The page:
Abstract This article shows how two different subjectivities promoted by neoliberal discourses-that of the entrepreneur and that of the docile workers-are interwoven in the discourse of coaches leading employment readiness workshops conducted in a workfare program in Israel. Three main discursive strategies, "between entrepreneurialism and docility," "rehearsing employability: The labor market as a second family," and "happiness and positive psychology," interwove appeals to simultaneously identify as docile workers and enterprising selves. The findings presented in this article underscore how class (and gender) are re-scripted as individual barriers by exhorting welfare-reliant women to become an entrepreneurial job seeker.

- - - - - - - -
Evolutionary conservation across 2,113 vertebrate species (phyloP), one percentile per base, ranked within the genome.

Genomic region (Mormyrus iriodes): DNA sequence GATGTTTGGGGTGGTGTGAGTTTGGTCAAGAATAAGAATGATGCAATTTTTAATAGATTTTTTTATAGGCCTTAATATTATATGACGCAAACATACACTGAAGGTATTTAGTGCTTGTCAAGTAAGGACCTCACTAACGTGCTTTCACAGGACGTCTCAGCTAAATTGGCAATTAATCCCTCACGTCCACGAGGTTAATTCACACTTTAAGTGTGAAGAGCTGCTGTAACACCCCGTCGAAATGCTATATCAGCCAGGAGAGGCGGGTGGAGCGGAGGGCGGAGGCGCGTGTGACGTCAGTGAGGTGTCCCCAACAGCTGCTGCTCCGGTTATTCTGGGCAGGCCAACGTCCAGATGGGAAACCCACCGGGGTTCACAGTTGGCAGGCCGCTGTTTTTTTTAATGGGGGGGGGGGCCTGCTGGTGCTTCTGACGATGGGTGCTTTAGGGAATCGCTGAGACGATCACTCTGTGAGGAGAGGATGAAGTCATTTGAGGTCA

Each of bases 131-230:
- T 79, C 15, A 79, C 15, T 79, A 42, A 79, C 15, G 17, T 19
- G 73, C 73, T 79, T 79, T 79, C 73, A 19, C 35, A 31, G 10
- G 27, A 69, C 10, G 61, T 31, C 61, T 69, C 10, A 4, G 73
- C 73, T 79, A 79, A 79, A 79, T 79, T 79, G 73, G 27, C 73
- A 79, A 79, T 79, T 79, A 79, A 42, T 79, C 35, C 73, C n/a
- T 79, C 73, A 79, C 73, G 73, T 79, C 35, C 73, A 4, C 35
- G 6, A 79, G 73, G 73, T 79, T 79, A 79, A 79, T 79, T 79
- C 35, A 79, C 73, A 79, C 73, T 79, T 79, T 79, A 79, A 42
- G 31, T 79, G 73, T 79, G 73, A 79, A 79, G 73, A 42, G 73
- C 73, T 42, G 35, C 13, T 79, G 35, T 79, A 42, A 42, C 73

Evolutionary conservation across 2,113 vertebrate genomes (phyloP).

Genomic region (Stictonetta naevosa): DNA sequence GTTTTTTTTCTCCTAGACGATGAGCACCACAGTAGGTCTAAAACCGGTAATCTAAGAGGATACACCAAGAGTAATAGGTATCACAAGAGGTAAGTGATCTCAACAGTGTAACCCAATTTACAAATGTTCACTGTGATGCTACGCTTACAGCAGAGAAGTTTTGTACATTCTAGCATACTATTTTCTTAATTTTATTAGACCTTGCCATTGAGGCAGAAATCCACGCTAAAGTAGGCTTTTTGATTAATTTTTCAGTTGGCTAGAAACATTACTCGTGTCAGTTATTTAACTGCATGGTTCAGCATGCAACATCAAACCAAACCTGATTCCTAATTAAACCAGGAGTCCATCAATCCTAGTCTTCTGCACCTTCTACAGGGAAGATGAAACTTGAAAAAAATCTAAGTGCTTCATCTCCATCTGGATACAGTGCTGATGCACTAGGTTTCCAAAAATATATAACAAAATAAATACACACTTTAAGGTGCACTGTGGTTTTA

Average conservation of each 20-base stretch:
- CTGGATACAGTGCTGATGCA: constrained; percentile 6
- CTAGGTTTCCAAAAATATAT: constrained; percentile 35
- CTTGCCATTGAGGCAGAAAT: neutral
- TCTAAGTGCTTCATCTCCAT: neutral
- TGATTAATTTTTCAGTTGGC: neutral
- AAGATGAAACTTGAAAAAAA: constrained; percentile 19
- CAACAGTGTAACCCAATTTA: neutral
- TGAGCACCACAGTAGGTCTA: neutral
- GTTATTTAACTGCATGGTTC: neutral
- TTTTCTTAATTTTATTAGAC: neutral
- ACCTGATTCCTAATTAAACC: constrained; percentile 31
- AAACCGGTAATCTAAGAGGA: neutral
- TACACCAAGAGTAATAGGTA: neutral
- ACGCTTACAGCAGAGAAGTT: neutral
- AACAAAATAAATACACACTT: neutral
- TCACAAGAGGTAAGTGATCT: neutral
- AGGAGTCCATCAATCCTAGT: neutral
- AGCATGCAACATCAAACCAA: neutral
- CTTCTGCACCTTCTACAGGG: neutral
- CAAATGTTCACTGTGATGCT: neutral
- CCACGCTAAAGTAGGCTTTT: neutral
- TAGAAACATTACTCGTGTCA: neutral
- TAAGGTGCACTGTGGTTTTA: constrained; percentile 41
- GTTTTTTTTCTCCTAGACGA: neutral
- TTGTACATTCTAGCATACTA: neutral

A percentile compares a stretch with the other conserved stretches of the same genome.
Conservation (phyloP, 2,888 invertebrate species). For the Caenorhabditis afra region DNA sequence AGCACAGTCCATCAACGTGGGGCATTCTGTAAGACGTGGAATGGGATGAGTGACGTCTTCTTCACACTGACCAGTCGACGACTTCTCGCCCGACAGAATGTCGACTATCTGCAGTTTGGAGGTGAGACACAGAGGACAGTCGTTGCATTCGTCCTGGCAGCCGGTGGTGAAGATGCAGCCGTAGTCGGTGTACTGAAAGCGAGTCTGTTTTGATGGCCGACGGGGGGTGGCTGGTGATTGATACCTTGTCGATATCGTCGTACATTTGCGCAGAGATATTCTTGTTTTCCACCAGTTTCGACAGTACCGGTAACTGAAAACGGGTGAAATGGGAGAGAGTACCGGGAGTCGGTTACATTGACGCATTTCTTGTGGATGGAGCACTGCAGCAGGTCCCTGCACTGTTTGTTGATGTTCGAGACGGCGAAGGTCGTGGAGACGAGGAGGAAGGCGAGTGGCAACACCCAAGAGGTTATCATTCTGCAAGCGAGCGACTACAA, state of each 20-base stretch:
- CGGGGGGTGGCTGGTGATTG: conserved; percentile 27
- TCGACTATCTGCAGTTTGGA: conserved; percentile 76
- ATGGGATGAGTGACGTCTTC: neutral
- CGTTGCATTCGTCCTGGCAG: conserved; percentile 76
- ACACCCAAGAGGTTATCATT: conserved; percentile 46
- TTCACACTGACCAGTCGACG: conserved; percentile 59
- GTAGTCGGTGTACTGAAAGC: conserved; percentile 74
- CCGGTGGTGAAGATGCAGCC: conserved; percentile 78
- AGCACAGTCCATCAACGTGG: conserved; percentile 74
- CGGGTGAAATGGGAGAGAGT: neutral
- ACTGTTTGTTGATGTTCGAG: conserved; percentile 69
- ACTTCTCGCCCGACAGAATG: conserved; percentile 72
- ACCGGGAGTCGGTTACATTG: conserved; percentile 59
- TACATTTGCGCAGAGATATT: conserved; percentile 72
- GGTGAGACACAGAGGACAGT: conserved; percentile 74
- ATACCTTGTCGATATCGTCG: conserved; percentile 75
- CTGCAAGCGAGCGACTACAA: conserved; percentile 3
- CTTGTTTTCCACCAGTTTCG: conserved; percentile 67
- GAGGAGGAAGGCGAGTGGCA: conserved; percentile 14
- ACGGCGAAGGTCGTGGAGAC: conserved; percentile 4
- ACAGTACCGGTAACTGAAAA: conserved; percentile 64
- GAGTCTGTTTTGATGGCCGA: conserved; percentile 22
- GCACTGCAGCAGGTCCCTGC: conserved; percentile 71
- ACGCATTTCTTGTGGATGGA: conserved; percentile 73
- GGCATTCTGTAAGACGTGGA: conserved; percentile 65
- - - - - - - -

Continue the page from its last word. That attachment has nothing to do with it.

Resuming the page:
ASJC Scopus subject areas
- Gender Studies
- Social Sciences (miscellaneous)